Friday, July 08, 2011

Confidence in Internet Depends on Privacy Protections: FTC

This posting was written by Thomas A. Long, Editor of CCH Privacy Law in Marketing.

Consumers must be confident that their privacy will be protected if they are to take advantage of all the benefits offered by the Internet marketplace, the FTC told the Senate Committee on Commerce, Science and Transportation on June 29.

Commissioner Julie Brill delivered testimony on behalf of the FTC at a hearing examining how entities collect, maintain, secure, and use personal information in today’s economy and whether consumers are adequately protected under current law.

“Privacy has been an important component of the Commission’s consumer protection mission for 40 years,” Brill said. “During this time, the Commission’s goal in the privacy arena has remained constant: to protect consumers’ personal information and ensure that they have the confidence to take advantage of the many benefits offered by the dynamic and ever-changing marketplace.”

FTC Approach

According to the testimony, the FTC has taken a three-pronged approach to preserving consumers’ privacy: law enforcement actions, consumer and business education efforts, and policy initiatives.

In the last 15 years, the FTC has brought more than 300 privacy-related actions, including 34 data security cases; 84 Fair Credit Reporting Act cases; 97 spam cases; 15 spyware cases; and 16 cases enforcing the Children’s Online Privacy Protection Act.

The FTC noted that, while the Commission has not taken positions advocating any particular legislative proposals, it favors data security legislation “that would (1) impose data security standards on companies, and (2) require companies, in appropriate circumstances, to provide notification to consumers when there is a security breach.”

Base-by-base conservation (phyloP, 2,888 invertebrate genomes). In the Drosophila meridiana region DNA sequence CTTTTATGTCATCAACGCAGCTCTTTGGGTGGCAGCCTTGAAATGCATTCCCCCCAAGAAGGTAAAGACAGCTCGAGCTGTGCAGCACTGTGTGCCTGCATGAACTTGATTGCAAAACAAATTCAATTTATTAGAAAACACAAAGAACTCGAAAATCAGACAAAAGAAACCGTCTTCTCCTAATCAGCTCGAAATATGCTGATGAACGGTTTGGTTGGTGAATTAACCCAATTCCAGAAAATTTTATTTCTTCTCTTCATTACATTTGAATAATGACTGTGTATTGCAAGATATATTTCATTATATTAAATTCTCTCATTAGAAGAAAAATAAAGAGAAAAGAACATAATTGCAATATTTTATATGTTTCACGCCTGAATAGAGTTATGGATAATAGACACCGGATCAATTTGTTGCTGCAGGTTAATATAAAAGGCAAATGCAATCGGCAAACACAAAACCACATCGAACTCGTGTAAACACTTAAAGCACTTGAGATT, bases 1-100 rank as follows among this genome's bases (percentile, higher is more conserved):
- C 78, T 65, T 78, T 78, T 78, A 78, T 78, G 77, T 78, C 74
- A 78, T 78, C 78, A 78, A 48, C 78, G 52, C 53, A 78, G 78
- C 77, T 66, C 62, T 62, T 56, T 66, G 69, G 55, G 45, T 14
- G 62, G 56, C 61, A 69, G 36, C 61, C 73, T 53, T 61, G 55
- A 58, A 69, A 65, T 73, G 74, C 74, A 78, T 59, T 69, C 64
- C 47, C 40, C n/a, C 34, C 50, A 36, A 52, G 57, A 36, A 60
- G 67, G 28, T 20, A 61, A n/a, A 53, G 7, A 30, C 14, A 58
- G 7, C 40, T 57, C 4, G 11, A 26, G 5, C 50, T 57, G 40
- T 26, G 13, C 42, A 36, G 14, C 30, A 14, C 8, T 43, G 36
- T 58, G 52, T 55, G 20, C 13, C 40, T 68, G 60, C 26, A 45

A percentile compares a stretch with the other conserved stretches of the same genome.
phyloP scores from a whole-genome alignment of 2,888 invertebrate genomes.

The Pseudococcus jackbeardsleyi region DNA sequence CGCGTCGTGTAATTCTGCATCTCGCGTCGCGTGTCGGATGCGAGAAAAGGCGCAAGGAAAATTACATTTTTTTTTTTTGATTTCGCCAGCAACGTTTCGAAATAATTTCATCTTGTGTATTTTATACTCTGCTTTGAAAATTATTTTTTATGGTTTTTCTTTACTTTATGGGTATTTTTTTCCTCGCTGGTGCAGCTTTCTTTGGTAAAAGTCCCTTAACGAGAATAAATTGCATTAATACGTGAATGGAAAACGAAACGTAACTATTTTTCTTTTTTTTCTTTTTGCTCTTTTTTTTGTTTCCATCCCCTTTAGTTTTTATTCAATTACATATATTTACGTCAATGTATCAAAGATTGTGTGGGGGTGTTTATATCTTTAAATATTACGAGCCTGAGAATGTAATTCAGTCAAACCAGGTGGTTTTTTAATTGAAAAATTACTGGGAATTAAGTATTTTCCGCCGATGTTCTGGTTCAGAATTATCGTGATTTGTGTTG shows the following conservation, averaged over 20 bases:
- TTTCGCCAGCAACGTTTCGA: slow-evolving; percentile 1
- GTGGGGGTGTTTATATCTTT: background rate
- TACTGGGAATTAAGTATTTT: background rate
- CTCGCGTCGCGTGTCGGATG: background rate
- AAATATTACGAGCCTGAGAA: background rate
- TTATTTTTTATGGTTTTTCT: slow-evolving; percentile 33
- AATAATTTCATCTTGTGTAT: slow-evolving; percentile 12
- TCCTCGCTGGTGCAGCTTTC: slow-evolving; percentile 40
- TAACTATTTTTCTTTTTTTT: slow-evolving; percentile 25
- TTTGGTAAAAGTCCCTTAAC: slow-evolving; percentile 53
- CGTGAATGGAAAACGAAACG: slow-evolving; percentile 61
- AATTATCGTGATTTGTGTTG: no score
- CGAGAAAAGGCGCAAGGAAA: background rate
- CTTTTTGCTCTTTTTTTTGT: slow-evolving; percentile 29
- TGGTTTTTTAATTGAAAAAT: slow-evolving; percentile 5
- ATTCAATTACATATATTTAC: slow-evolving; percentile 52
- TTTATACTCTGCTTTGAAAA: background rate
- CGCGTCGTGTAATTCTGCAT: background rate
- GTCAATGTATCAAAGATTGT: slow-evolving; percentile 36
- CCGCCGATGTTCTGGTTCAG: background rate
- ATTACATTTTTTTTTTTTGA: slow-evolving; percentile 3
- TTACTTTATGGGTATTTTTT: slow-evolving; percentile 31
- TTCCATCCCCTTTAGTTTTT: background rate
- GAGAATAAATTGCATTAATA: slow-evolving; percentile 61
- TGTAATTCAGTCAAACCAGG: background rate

Based on roundtable discussions that involved privacy experts, business representatives, and academics, the FTC staff issued a preliminary report on December 1, 2010, proposing a privacy framework with three main concepts, the testimony stated. First, companies should adopt a “privacy by design” approach by building privacy protections into their everyday business practices, FTC staff recommended.

Second, companies should provide an easy way for consumers to control the collection and use of their personal information—for example, by offering a mechanism to opt out of online behavioral tracking, often referred to as “Do Not Track.” A Do Not Track system should have five key attributes, the FTC said:

(1) It should be universal;

(2) It should be easy to find, understand, and use;

(3) Choices offered should be persistent;

(4) It should be comprehensive, effective, and enforceable; and

(5) It would not only opt consumers out of receiving targeted ads, but it also would opt them out of collection of behavioral data for all purposes other than certain commonly accepted practices.
Third, the staff report called on companies to improve their privacy notices so that consumers, advocacy groups, regulators, and others can compare data practices and choices across companies, thus promoting competition.

The Commission vote to issue the testimony was 5-0, with Commissioner J. Thomas Rosch dissenting in part and issuing a separate statement recommending that the Commission and Congress learn more about Do Not Track before proceeding.

Commissioner Rosch’s Statement

“The root problem with the concept of ‘Do Not Track’ is that we, and with respect, the Congress, do not know enough about most tracking to determine how to achieve the five attributes identified in today’s Commission testimony, or even whether those attributes can be achieved,” Rosch said.

“This is not to say that a Do Not Track mechanism is not feasible. It is to say that we must gather competent and reliable evidence about what kind of tracking is occurring before we embrace any particular mechanism. We must also gather reliable evidence about the practices most consumers are concerned about.”

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